Killers Try To 'Bring Back' Rock, But Not All Critics Are Onboard

Sam's Town has received some harsh reviews in recent weeks, but band is taking it all in stride.

The Killers have spent nearly a year of their lives writing, recording, mixing, mastering and promoting Sam's Town. Now comes the hard part: dealing with the critics.

Seems that not everyone has bought into frontman Brandon Flowers' assertion that Sam's is "one of the best albums in the past 20 years" (see "Killers' Next LP Will Show Strong Influence Of ... Bruce Springsteen!?"), as evidenced by a few fairly harsh reviews the disc has received in recent weeks. And the bandmembers would be lying if they said they weren't a bit miffed.

"There's all kinds of hype, and people are talking about it — for better or worse," guitarist Dave Keuning laughed. "It's mostly good, but there are always some people who have to be negative. It wouldn't have mattered what we put out — they already had their minds made up."

"Like, two stars in Rolling Stone," Flowers added. "But there have been a lot of great things said about it too, most of it from England and Europe. A lot of great press has been written about the record."

It's not like the Killers haven't been setting themselves up for some sort of backlash: They've adopted a new look (kinda spaghetti Western), and packaged Sam's Town with arty black-and-white photography by Anton Corbijn (who shot the cover of U2's The Joshua Tree). Then, of course, there's the whole "sophomore slump" thing.

But nothing has been harped on quite as much as a couple of quotes from Flowers. Chief among them is the aforementioned "20 years" line, which he says has been misinterpreted. Flowers also expresses frustration over people's expectations: He says the Killers aimed for the stars with Sam's Town — and there's nothing wrong with that.

"The sky used to be the limit, and it's not anymore. It's about 200 feet, and beyond that people think you're being comical," he said. "People ask me if we were trying to be funny with this record because it's big and exciting and confident. And my answer is, 'I don't think Beethoven was trying to be funny.' We're taking it seriously — we can laugh at ourselves, of course — but rock and roll used to be about not having limits, not having your box, and that's disappeared somewhere along the way. We're trying to bring it back."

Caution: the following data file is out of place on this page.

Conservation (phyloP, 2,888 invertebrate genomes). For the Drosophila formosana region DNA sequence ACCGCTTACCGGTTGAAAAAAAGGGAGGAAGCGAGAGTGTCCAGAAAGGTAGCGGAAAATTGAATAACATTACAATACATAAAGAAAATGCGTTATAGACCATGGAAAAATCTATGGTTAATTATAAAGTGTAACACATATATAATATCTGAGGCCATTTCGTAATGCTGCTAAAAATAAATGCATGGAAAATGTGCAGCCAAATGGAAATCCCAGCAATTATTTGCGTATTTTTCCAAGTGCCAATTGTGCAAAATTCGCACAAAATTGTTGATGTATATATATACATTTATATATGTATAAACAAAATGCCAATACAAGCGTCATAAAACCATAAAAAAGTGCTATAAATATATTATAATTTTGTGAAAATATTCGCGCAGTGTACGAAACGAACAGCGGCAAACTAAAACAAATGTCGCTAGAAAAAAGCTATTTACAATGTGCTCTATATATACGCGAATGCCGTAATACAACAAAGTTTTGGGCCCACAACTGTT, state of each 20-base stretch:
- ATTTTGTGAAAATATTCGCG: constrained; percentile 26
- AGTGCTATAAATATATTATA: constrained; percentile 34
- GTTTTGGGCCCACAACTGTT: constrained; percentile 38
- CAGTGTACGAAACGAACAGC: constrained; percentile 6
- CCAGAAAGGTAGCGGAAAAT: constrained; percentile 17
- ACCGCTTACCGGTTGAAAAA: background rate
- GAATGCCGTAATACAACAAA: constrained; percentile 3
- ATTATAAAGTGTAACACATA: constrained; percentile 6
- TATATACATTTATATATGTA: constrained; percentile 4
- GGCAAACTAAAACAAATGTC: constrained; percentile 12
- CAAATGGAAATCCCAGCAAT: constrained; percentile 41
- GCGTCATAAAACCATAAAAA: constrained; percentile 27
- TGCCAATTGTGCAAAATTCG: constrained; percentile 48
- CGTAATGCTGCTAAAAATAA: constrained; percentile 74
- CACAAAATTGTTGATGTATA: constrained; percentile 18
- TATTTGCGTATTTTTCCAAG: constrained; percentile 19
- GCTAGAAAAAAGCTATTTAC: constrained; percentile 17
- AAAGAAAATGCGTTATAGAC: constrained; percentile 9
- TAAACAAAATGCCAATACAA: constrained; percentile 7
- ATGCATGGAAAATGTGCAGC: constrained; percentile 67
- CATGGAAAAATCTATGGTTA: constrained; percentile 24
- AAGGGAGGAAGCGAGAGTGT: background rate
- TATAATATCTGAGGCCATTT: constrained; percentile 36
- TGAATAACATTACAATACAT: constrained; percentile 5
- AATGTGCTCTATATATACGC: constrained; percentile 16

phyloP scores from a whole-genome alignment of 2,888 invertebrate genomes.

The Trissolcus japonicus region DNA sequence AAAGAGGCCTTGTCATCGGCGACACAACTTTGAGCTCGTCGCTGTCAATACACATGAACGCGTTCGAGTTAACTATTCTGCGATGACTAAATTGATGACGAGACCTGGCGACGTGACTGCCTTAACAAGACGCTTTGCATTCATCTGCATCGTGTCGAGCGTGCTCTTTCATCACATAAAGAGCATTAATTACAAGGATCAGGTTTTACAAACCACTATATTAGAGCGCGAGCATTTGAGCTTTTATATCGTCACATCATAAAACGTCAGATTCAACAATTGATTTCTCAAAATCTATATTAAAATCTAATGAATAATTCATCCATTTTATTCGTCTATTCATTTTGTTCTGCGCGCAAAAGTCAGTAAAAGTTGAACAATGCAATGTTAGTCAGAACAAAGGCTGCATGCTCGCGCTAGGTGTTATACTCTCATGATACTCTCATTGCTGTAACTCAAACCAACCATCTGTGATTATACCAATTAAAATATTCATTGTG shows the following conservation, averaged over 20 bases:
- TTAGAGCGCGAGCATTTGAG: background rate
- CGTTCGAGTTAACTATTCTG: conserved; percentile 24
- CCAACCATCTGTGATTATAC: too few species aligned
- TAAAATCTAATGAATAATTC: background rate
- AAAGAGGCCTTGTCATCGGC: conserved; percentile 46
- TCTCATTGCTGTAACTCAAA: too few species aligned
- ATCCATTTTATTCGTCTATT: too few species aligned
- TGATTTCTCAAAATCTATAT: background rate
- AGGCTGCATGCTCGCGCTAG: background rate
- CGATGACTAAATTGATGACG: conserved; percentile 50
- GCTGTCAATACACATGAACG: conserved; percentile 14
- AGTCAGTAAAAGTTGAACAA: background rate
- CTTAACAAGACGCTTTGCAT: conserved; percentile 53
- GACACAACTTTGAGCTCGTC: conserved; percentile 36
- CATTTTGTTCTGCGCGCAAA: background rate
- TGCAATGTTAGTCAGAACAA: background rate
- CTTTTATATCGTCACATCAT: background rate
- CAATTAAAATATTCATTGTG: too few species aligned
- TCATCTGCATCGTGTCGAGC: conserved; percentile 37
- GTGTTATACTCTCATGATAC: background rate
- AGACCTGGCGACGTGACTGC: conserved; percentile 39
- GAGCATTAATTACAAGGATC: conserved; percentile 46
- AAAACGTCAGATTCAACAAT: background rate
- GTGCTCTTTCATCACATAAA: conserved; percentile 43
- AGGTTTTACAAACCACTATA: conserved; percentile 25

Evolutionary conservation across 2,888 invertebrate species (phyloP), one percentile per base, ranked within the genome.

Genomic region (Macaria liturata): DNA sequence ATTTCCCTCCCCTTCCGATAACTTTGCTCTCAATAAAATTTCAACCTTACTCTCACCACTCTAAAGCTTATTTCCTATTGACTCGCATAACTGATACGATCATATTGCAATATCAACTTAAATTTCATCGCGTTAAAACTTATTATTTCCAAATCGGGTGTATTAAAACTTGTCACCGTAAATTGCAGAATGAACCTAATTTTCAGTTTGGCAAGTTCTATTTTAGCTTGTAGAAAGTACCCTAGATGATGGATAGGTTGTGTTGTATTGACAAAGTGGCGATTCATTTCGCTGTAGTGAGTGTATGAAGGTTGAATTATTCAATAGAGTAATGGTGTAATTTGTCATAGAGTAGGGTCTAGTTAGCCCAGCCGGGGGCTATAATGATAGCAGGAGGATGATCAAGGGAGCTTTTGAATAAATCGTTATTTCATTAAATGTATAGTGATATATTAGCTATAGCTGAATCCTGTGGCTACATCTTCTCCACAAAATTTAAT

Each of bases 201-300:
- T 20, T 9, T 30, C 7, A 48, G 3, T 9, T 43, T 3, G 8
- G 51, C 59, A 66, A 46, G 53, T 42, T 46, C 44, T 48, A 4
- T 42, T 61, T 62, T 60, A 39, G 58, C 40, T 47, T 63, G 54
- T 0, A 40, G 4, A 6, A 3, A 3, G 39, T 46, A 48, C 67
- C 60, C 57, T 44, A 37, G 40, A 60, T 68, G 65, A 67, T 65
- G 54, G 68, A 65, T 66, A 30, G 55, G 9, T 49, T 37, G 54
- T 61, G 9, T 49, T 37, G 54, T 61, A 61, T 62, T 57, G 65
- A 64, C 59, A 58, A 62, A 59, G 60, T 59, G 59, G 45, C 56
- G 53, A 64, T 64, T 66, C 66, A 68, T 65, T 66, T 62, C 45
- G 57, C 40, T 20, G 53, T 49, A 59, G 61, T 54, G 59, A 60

There's also the matter of Bruce Springsteen, who, according to Flowers, was a big influence on his songwriting. The only problem is that many critics have noted that perhaps that influence spilled over into outright aping of the Boss, particularly on Sam's first single, "When You Were Young."

"[The Springsteen comparisons] are getting old and annoying," Keuning said. "It's amazing what one comment can do, like how it can take a life of its own. There's a lot of influences on the band outside of Bruce Springsteen."

While they'd probably prefer to stew for a bit about Sam's patchy reception, the Killers are forced to move on. On Friday, they'll kick off their North American arena tour in support of the disc (see "Killers Take Flair For The Dramatic On North American Theater Tour"). And sometime after that, the world will see the Tim Burton-directed video for "Bones," the second single from the record (see "Killers Are (Beetle) Juiced For Tim Burton-Directed 'Bones' Clip").  

"We wanted to be a band that built gradually. And it's kind of hard to do that when you sell so many copies of your first record," bassist Mark Stoermer sighed. "But we made the best record we could make, and at the end of the day, that's all you can do. We just controlled our side of things, and we set that bar really high."